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I'm trying to use a named pipe so I can keep stdout for status output from a long process. I could use stderr for status output, but I'd like to keep that for errors. Here is an example:

#!/bin/bash
pipe=$(mktemp -u)
mkfifo $pipe

dd if=/dev/zero of=$pipe bs=1M count=1024 status=progress & cat $pipe > test.bin

# ¿¿¿ Status of dd command ???

rm $pipe

The command isn't exactly what I'm trying to do, but illustrates the combination of using a named pipe for the output of one process feeding into the input of another. In my application, dd is replaced with some long running command, and cat with ssh. This would do what I want, but I don't know how to get the status of the dd command as $? would return the status of the cat command. If this were a pipe, I could use PIPESTATUS but that doesn't seem to work for parallel processes. In the actual application either (or both) commands could fail.

Is there a way to get the status of processes run in parallel? Is there a better way to accomplish this task using something other than named pipes?

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  • @hophop There is nothing wrong with the dd command in the example. dd is just a stand-in example as I'm not actually using it in the actual application. I need to know if it fails.
    – A. Que
    Feb 7, 2022 at 18:11

1 Answer 1

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To get the exit status of an asynchronous command, you use wait on its pid:

#!/bin/bash -
pipe=$(mktemp -u) || exit
mkfifo -m 600 -- "$pipe" || exit

dd if=/dev/zero of="$pipe" bs=1M count=1024 status=progress &
dd_pid=$!

cat -- "$pipe" > test.bin
cat_status=$?
wait "$dd_pid"
dd_status=$?

rm -f -- "$pipe"

(also fixing some of the obvious mistakes like not checking for success of those mktemp/mkfifo, unquoted expansions, missing --s).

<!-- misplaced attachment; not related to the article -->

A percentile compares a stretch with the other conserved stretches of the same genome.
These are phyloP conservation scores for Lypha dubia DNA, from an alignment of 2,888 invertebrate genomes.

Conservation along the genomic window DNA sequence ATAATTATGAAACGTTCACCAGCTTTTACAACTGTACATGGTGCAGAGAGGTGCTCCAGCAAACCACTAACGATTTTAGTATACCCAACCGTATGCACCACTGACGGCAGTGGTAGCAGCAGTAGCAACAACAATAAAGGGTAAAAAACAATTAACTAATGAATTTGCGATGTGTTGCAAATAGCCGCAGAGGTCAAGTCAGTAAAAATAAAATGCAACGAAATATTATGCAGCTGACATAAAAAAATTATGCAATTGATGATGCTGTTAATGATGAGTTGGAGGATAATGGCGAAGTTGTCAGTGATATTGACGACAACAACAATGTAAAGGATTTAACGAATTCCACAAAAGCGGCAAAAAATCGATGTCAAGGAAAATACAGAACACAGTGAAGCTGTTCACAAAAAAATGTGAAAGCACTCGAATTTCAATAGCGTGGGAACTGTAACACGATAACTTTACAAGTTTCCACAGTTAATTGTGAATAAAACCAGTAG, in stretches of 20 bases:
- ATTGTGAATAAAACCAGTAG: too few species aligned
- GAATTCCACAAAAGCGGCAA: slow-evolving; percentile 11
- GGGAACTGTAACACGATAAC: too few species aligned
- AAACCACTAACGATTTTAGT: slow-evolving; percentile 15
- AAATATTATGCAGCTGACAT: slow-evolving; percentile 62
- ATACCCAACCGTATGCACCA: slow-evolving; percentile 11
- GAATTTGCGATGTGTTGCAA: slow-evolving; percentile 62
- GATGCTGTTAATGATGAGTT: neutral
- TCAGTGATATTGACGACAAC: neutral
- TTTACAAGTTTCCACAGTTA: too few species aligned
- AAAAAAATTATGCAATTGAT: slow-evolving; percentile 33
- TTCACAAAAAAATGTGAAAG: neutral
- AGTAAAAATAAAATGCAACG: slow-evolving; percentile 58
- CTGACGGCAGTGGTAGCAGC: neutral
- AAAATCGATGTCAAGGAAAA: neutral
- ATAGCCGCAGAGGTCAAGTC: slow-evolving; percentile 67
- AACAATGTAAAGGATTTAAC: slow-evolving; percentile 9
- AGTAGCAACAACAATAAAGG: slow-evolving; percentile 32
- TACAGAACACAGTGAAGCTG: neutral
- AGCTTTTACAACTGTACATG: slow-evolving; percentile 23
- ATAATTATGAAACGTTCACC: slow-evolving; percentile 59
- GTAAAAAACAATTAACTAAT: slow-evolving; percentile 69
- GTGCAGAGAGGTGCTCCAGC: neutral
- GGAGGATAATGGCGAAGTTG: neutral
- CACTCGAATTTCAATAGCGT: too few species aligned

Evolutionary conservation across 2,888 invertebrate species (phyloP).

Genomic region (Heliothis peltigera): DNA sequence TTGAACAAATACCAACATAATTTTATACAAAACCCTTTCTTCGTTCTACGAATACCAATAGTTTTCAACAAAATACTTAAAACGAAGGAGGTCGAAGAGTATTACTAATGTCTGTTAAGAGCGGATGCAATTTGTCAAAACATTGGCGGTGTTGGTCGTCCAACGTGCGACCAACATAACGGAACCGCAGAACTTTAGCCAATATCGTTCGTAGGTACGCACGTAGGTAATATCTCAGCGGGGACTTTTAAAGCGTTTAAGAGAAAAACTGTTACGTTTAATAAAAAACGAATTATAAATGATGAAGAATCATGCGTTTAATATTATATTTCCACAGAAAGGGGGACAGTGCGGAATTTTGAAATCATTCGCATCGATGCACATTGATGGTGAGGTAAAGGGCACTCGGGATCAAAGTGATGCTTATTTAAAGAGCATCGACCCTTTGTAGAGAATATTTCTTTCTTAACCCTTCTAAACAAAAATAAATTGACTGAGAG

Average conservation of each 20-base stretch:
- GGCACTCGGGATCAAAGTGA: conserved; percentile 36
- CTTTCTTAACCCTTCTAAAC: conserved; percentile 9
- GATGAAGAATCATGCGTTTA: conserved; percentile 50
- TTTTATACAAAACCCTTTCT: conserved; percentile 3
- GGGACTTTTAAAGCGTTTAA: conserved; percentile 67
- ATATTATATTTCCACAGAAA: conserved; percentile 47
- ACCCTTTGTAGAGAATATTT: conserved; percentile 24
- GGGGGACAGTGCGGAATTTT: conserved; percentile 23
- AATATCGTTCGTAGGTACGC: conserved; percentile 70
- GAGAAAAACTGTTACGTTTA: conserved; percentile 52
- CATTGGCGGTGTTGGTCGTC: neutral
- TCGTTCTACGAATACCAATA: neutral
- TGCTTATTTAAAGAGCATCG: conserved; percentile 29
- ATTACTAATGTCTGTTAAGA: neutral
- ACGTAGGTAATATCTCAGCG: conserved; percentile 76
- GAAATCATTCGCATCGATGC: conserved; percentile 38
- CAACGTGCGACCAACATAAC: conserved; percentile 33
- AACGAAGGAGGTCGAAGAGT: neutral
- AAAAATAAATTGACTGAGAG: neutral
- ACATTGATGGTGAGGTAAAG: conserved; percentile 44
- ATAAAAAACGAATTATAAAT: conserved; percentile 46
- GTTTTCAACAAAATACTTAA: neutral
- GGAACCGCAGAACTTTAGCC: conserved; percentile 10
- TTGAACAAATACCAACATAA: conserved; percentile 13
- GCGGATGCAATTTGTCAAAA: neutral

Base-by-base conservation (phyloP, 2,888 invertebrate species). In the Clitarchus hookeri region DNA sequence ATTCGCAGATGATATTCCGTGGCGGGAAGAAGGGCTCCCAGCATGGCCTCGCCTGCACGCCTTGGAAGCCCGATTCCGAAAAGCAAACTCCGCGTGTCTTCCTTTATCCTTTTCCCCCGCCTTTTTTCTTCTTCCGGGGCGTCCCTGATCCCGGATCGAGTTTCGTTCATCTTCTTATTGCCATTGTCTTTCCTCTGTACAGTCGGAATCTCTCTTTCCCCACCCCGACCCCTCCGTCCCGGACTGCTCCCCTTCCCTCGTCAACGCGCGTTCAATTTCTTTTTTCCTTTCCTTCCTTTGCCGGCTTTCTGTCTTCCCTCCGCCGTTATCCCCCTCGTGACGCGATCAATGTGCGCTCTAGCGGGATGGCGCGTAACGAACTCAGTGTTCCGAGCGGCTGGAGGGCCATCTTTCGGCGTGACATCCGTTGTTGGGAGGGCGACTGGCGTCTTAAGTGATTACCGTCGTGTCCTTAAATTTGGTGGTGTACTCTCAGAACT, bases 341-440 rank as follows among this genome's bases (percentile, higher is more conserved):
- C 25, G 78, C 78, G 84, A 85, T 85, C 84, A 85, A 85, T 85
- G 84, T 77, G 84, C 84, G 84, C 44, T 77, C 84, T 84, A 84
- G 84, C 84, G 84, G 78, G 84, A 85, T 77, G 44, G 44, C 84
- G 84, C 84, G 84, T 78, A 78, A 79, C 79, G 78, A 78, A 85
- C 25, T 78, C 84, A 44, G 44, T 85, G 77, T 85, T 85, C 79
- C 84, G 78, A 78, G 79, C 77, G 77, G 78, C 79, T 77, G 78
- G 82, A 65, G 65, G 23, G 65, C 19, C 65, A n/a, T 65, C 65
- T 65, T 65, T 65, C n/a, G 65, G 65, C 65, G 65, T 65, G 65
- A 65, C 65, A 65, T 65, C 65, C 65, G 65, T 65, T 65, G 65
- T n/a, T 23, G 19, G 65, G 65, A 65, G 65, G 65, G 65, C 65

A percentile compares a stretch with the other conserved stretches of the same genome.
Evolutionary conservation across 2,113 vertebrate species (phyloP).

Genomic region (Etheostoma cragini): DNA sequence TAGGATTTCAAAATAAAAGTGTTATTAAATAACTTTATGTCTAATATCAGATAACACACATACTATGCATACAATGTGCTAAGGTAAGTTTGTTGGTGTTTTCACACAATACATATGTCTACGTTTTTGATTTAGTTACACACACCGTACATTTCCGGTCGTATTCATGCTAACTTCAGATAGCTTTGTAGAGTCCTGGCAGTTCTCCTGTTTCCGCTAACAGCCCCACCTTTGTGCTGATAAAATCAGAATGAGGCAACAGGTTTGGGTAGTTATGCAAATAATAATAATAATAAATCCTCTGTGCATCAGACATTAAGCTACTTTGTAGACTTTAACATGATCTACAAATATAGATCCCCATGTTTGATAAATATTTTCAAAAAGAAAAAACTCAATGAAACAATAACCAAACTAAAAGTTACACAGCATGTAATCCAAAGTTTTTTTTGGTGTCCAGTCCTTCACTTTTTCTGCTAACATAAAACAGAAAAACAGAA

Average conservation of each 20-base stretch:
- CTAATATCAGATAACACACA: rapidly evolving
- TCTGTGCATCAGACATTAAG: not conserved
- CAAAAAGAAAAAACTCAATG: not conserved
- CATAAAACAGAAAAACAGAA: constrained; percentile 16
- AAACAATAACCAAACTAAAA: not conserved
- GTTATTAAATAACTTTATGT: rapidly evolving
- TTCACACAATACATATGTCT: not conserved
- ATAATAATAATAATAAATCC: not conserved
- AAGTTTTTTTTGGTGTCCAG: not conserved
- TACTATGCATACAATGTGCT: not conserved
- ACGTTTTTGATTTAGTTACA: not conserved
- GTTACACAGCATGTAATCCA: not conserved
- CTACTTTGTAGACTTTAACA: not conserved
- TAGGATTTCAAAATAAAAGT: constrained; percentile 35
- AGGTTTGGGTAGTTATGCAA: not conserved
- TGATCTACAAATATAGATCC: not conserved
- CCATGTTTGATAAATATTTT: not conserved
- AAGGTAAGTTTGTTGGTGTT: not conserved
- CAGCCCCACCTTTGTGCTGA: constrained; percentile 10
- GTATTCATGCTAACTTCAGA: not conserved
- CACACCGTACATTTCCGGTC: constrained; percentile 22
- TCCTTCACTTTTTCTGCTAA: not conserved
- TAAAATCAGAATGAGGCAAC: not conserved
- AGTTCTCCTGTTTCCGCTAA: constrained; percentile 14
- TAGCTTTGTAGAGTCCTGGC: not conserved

Note that if dd (or whatever actual command dd is standing-in for in your case) exits before opening $pipe for writing, then cat will hang on its own read-only open() of the fifo indefinitely.

To work around that, you could have the shell open $pipe on another fd for the process that will eventually run dd making sure the pipe is instantiated as soon as cat opens it as well (and assuming dd doesn't arbitrarily close that fd before opening $pipe):

dd if=/dev/zero 3> "$pipe" of="$pipe" bs=1M count=1024 status=progress &
dd_pid=$!
cat -- "$pipe" > test.bin
cat_status=$?
wait "$dd_pid"
dd_status=$?

Similarly, if cat dies before opening the pipe, you'll have the same symmetrical problem, which you could address the same way.

Instead of a named pipe, if your system has /dev/fd/n files, you could probably also use a normal pipe in combination with /dev/fd/n and use bash's $PIPESTATUS to retrieve the exit statuses:

{
  dd if=/dev/zero of=/dev/fd/3 bs=1M count=1024 3>&1 >&5 4<&- 5>&- |
    cat /dev/fd/3 3<&0 <&4 4<&- 5>&- > test.bin
} 4<&0 5>&1

dd_status=${PIPESTATUS[0]} cat_status=${PIPESTATUS[1]}

($PIPESTATUS is bash-specific, but there are alternatives for other shells).

Above, both dd and cat will have the pipe open on their fd 3 (the writing end for dd and the reading end for cat) and they'll open /dev/fd/3 giving them another fd on the pipe like in the workaround above. We use fds 4 and 5 to restore the original stdin and stdout for both (though here cat's stdout is otherwise going to test.bin).

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  • Why the -f in the rm? When can that be needed?
    – terdon
    Feb 7, 2022 at 18:18
  • @terdon, you generally want -f in scripts, where rm is meant to work unattended. With -f, rm could prompt the user under some circumstances. Feb 7, 2022 at 18:20
  • @StéphaneChazelas This answer mostly works. If dd fails right away (say for permissions failure or file not found), the script hangs. I presume it is because the cat command is waiting for data in the pipe and not getting anything. Thus the wait command is never reached.
    – A. Que
    Feb 7, 2022 at 19:06
  • @A.Que, if dd fails before it can open the pipe for writing, then the shell will block upon opening the pipe, before even starting cat Feb 7, 2022 at 19:18
  • @StéphaneChazelas Ok. How does one recover from this failure mode?
    – A. Que
    Feb 7, 2022 at 19:35

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